Thursday, December 3, 2009

RNAi Therapeutics 2010: The Year of the SNALP

While the broad markets have enjoyed a considerable rally since the lows earlier this year, with the S&P500 up more than 65% since March, shares in RNAi Therapeutics companies have only initially participated, but then reversed course. This is unfortunate since this does not make establishing a broad drug development platform any easier with no products on or close to the market. I want to be clear though that one cannot blame it all on a market that 'does not get it' or just bad luck: strategic mistakes have been made, false expectations raised to a point that the market, and this might include Big Pharma, is saying ‘show me credible non-human primate, or even better, human data before I believe you’.

On the other hand, chaos brings with it opportunities, especially for companies that can emerge from this confusion with pre-clinically well-validated technologies and unambiguous proof-of-concept data for therapeutically relevant gene knockdown in humans. A lot will therefore depend on whether a single delivery technology, SNALP, can achieve such results. Results from both SNALP-ApoB (Tekmira), expected at the end of Q1 2010, and ALN-TTR (Alnylam) later in the year, provide opportunities for demonstrating efficacy in relatively small patient populations. Safety, of course, will be equally important to watch.

There are other RNAi Therapeutics candidates in the clinic among which maybe Benitec’s HIV program may provide molecular indications of antiviral activity with the rHIV-shI-TAR-CCR5RZ triple RNA(i)Rx combo. Cancer-related clinical results will mostly focus on safety, although ALN-VSP02 results could go into more mechanistic depths. Quark Pharmaceuticals’ candidates, of course, are far ahead of the field- sometimes I ask whether possibly too far ahead in light of what we have learned about the uptake of naked siRNAs and innate immune stimulation. Beyond RNAi Therapeutics, progress with mipomersen, DMD exon-skipping, and miR-122 inhibition for the treatment of HCV could help return optimism to RNA therapeutics drug development in general.

Taken together, I believe that 2010 could indeed be remembered as the RNAi Therapeutics Year of the SNALP, although it is always possible that a MEGA-deal, possibly inspired by the ApoB-TTR results could divert some of the immediate attention. Some of you may remember that I called out 2008, also for reasons related to SNALP, as the RNAi Therapeutics Year of the Liver. I still believe that this would have been possible if the attention had been focused properly on the exciting development path of this technology for liver applications some of which are now entering the clinic, instead of the somewhat broader messages the market received and is now struggling to cope with. After SNALP, cancer is a strong runner-up, and may in fact drive some of the major business developments of 2010. 2011 or 2012 may be the RNAi Therapeutics Year of Cancer outright.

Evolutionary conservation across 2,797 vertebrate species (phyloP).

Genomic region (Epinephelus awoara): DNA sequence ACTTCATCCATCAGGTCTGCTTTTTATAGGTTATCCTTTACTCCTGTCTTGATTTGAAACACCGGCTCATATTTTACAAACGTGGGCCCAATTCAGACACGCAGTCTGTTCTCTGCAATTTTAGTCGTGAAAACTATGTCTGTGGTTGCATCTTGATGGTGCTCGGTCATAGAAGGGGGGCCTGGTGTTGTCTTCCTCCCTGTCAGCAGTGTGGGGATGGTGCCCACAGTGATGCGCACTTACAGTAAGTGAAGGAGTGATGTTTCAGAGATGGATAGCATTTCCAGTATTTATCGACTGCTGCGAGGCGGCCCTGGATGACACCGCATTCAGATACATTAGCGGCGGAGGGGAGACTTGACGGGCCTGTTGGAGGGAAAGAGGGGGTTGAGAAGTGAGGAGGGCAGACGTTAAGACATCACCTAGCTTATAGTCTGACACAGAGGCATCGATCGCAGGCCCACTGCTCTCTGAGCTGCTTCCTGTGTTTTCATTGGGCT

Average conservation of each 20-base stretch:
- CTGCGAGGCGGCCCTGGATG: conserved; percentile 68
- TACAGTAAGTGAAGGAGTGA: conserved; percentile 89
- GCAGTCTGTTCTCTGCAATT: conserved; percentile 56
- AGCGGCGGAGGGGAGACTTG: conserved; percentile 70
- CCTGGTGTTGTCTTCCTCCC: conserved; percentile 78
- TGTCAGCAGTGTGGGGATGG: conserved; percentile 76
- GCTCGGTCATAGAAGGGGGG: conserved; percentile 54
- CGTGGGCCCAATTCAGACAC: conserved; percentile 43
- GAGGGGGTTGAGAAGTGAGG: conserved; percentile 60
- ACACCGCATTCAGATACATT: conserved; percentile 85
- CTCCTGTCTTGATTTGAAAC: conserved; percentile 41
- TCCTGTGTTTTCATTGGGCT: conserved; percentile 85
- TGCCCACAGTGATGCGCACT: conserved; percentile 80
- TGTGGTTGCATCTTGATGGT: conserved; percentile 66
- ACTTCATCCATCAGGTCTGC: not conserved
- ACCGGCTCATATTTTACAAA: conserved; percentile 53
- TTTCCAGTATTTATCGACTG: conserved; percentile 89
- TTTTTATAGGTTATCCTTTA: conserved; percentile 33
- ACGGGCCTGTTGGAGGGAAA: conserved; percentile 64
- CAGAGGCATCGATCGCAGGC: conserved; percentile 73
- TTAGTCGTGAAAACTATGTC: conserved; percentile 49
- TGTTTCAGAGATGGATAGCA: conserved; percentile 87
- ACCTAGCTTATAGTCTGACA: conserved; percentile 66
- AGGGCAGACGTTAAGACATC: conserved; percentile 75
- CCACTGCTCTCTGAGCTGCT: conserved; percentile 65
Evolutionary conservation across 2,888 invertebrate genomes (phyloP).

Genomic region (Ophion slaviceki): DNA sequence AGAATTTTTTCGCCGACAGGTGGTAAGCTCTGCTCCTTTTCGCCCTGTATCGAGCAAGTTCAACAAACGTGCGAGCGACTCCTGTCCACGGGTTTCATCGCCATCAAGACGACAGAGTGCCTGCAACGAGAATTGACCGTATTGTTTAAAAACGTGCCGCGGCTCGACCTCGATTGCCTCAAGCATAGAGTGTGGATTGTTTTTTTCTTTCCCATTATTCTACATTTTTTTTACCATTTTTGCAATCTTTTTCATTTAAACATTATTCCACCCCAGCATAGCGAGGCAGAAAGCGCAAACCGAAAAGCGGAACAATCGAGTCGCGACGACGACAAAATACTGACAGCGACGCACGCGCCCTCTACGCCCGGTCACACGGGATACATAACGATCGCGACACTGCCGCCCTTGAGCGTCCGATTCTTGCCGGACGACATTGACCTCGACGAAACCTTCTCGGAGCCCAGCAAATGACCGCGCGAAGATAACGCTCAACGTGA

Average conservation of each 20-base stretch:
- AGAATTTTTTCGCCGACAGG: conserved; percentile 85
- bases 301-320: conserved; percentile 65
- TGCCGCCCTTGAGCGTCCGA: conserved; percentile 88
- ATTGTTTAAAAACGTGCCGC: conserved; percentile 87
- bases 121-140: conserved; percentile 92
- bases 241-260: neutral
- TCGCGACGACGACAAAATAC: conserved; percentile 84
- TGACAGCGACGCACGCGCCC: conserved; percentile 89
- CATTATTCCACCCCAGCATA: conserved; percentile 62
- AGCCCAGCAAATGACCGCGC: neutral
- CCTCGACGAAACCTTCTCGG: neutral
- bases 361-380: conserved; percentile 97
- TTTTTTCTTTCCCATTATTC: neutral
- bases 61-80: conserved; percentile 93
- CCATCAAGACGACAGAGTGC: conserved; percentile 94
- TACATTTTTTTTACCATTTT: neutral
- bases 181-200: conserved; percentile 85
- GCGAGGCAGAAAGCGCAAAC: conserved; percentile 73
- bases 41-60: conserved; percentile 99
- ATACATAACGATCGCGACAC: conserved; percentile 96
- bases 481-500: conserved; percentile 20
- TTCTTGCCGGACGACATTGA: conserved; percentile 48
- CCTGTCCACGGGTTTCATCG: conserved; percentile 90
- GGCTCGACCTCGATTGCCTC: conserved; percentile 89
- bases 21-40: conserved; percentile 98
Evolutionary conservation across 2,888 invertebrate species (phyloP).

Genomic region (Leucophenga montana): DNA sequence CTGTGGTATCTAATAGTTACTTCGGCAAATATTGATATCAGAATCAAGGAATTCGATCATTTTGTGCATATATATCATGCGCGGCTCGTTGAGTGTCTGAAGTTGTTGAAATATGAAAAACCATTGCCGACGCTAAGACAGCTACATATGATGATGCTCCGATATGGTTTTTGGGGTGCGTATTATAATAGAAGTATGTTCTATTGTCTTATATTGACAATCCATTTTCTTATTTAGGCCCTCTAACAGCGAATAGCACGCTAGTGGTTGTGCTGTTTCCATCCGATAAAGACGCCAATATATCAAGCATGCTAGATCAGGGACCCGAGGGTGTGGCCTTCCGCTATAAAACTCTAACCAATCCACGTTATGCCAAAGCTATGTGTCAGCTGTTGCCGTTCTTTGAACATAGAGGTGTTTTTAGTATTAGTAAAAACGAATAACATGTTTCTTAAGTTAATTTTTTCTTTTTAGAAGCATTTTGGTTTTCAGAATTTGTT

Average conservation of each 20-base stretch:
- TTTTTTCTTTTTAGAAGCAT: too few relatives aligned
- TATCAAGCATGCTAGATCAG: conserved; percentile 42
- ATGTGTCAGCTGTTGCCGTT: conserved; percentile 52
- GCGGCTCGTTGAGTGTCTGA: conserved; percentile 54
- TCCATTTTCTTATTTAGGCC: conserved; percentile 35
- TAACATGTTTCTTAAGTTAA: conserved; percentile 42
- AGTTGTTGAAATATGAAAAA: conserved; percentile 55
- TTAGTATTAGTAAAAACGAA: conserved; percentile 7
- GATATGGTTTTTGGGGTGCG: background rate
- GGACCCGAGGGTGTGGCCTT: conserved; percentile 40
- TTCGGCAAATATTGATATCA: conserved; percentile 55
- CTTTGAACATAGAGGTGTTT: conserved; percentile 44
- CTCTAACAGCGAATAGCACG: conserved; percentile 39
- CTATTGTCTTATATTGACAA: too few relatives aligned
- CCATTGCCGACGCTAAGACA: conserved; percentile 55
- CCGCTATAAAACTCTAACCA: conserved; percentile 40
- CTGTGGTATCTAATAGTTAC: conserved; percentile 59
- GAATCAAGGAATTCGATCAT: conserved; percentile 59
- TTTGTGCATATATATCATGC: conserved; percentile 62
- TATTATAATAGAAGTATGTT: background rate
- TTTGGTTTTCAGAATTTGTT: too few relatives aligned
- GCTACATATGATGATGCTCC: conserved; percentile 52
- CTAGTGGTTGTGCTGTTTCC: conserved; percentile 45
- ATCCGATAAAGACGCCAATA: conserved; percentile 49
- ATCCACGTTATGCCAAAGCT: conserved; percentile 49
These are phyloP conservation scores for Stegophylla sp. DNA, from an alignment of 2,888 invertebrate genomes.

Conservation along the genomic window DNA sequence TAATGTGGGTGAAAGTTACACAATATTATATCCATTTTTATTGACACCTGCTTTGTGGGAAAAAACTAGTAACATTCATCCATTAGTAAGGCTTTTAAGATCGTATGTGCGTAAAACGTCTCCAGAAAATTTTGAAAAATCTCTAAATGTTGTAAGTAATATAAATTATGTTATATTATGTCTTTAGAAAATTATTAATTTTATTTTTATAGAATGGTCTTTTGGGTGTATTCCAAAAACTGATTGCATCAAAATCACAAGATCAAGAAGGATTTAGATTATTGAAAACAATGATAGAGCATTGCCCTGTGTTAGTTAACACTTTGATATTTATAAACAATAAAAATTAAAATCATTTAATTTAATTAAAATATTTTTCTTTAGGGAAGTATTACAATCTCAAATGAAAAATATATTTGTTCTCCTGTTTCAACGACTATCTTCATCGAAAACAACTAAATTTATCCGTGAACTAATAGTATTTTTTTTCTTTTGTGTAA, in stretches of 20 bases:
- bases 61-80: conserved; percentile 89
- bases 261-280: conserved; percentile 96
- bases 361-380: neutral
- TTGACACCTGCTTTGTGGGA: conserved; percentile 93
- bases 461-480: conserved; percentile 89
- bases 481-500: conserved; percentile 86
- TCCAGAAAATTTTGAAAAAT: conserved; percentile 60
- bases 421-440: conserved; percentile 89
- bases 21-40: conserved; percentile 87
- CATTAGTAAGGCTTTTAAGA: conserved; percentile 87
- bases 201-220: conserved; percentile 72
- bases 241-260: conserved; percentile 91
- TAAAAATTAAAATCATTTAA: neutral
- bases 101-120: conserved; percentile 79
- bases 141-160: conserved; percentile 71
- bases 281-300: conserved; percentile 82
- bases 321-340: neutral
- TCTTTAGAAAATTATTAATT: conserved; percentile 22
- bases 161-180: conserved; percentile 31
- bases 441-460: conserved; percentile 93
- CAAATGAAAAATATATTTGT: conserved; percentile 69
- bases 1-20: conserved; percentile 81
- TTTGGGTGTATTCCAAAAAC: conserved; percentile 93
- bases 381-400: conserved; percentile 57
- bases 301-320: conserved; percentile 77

Given my obvious fondness for liposomal delivery and to stay on top of the exciting scientific developments in this area, e.g. targeted delivery, I am already looking very much forward to be attending the annual International Liposome Society meeting in London next week. All the while next door Cancer RNAi Therapeutics company Silence Therapeutics, which also works on somewhat related lipid-mediated siRNA delivery, should be discussing their merger at the General Meeting and is just one more reason to go.

RNAi Therapeutics Portfolio Update

As we approach the New Year, I decided to take a look at the RNAi Therapeutics portfolio and finally take out gene therapy company Oxford Biomedica. This is not because I have lost faith in gene therapeutics, recent clinical data strongly suggest otherwise and the ocular/neuro applications approach that Oxford Biomedica takes, also in partnership with Aventis, should make this one of the companies in the field to watch. Oxford Biomedica, however, has done too little in RNAi Therapeutics drug development to justify its place in the portfolio. I still wonder how ocular DNA-directed RNAi Therapeutics for example could be institutionalized- maybe as part of a more general gene therapy company such as Oxford Biomedica, or an eye-focussed RNAi Therapeutics company employing both synthetic and ddRNAi techniques. Maybe even packaged into a re-formulated Targeted Genetics, yet another company that provided clear gene therapy clinical efficacy data for a rare eye disease. Until more strategic clarity is provided, however, including their continued interest in RNAi Therapeutics or not, I decided to sell some of TGEN as well.